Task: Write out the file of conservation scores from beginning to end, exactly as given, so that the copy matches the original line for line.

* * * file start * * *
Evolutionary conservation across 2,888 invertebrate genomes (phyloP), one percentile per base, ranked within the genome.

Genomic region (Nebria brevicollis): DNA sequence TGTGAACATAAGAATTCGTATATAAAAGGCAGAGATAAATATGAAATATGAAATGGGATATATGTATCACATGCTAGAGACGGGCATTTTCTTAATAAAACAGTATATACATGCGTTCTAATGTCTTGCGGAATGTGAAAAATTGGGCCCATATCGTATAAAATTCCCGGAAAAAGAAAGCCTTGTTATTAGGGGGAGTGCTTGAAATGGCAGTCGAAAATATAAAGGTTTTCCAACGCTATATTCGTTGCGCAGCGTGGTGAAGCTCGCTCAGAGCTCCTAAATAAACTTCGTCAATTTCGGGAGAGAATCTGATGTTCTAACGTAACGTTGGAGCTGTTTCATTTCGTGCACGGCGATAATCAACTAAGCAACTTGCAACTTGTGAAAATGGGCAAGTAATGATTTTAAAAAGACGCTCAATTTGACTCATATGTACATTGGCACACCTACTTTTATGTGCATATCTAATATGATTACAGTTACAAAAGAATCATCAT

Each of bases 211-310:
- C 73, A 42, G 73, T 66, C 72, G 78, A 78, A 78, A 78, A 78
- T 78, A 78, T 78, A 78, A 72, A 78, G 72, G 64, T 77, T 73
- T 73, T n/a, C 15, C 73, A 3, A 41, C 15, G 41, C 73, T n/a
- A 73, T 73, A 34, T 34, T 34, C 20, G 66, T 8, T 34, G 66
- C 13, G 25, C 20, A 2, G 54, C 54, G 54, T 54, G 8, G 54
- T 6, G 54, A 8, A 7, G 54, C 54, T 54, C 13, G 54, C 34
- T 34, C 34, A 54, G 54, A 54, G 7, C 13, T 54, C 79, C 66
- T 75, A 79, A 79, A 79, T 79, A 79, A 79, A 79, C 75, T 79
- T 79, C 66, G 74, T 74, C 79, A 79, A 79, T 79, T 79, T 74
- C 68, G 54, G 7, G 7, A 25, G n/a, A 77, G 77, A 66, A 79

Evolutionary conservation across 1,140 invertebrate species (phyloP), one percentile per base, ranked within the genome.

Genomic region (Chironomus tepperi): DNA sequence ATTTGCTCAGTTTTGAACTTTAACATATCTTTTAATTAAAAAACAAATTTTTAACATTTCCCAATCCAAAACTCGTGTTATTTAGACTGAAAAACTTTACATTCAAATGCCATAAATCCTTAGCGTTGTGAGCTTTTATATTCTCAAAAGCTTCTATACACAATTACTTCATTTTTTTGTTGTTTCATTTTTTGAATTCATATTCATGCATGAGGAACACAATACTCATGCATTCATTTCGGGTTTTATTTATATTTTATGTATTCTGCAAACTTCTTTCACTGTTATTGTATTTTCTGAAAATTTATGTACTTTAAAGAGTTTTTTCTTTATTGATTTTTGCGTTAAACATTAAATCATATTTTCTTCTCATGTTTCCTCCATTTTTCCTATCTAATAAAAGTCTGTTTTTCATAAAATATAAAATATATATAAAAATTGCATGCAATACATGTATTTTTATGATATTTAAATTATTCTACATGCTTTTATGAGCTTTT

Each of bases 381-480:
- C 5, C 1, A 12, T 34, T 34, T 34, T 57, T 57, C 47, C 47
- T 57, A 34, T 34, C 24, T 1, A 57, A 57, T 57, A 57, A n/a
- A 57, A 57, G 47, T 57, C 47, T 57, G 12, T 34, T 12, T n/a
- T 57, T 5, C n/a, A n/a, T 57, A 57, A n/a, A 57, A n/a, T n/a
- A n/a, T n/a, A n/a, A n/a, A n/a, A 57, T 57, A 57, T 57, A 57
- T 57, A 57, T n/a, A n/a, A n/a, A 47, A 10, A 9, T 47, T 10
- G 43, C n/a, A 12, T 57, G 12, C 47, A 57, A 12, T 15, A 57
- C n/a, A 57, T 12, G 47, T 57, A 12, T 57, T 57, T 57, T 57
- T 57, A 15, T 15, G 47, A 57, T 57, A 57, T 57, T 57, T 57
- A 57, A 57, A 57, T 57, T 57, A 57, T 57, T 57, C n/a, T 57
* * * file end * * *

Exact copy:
Evolutionary conservation across 2,888 invertebrate genomes (phyloP), one percentile per base, ranked within the genome.

Genomic region (Nebria brevicollis): DNA sequence TGTGAACATAAGAATTCGTATATAAAAGGCAGAGATAAATATGAAATATGAAATGGGATATATGTATCACATGCTAGAGACGGGCATTTTCTTAATAAAACAGTATATACATGCGTTCTAATGTCTTGCGGAATGTGAAAAATTGGGCCCATATCGTATAAAATTCCCGGAAAAAGAAAGCCTTGTTATTAGGGGGAGTGCTTGAAATGGCAGTCGAAAATATAAAGGTTTTCCAACGCTATATTCGTTGCGCAGCGTGGTGAAGCTCGCTCAGAGCTCCTAAATAAACTTCGTCAATTTCGGGAGAGAATCTGATGTTCTAACGTAACGTTGGAGCTGTTTCATTTCGTGCACGGCGATAATCAACTAAGCAACTTGCAACTTGTGAAAATGGGCAAGTAATGATTTTAAAAAGACGCTCAATTTGACTCATATGTACATTGGCACACCTACTTTTATGTGCATATCTAATATGATTACAGTTACAAAAGAATCATCAT

Each of bases 211-310:
- C 73, A 42, G 73, T 66, C 72, G 78, A 78, A 78, A 78, A 78
- T 78, A 78, T 78, A 78, A 72, A 78, G 72, G 64, T 77, T 73
- T 73, T n/a, C 15, C 73, A 3, A 41, C 15, G 41, C 73, T n/a
- A 73, T 73, A 34, T 34, T 34, C 20, G 66, T 8, T 34, G 66
- C 13, G 25, C 20, A 2, G 54, C 54, G 54, T 54, G 8, G 54
- T 6, G 54, A 8, A 7, G 54, C 54, T 54, C 13, G 54, C 34
- T 34, C 34, A 54, G 54, A 54, G 7, C 13, T 54, C 79, C 66
- T 75, A 79, A 79, A 79, T 79, A 79, A 79, A 79, C 75, T 79
- T 79, C 66, G 74, T 74, C 79, A 79, A 79, T 79, T 79, T 74
- C 68, G 54, G 7, G 7, A 25, G n/a, A 77, G 77, A 66, A 79

Evolutionary conservation across 1,140 invertebrate species (phyloP), one percentile per base, ranked within the genome.

Genomic region (Chironomus tepperi): DNA sequence ATTTGCTCAGTTTTGAACTTTAACATATCTTTTAATTAAAAAACAAATTTTTAACATTTCCCAATCCAAAACTCGTGTTATTTAGACTGAAAAACTTTACATTCAAATGCCATAAATCCTTAGCGTTGTGAGCTTTTATATTCTCAAAAGCTTCTATACACAATTACTTCATTTTTTTGTTGTTTCATTTTTTGAATTCATATTCATGCATGAGGAACACAATACTCATGCATTCATTTCGGGTTTTATTTATATTTTATGTATTCTGCAAACTTCTTTCACTGTTATTGTATTTTCTGAAAATTTATGTACTTTAAAGAGTTTTTTCTTTATTGATTTTTGCGTTAAACATTAAATCATATTTTCTTCTCATGTTTCCTCCATTTTTCCTATCTAATAAAAGTCTGTTTTTCATAAAATATAAAATATATATAAAAATTGCATGCAATACATGTATTTTTATGATATTTAAATTATTCTACATGCTTTTATGAGCTTTT

Each of bases 381-480:
- C 5, C 1, A 12, T 34, T 34, T 34, T 57, T 57, C 47, C 47
- T 57, A 34, T 34, C 24, T 1, A 57, A 57, T 57, A 57, A n/a
- A 57, A 57, G 47, T 57, C 47, T 57, G 12, T 34, T 12, T n/a
- T 57, T 5, C n/a, A n/a, T 57, A 57, A n/a, A 57, A n/a, T n/a
- A n/a, T n/a, A n/a, A n/a, A n/a, A 57, T 57, A 57, T 57, A 57
- T 57, A 57, T n/a, A n/a, A n/a, A 47, A 10, A 9, T 47, T 10
- G 43, C n/a, A 12, T 57, G 12, C 47, A 57, A 12, T 15, A 57
- C n/a, A 57, T 12, G 47, T 57, A 12, T 57, T 57, T 57, T 57
- T 57, A 15, T 15, G 47, A 57, T 57, A 57, T 57, T 57, T 57
- A 57, A 57, A 57, T 57, T 57, A 57, T 57, T 57, C n/a, T 57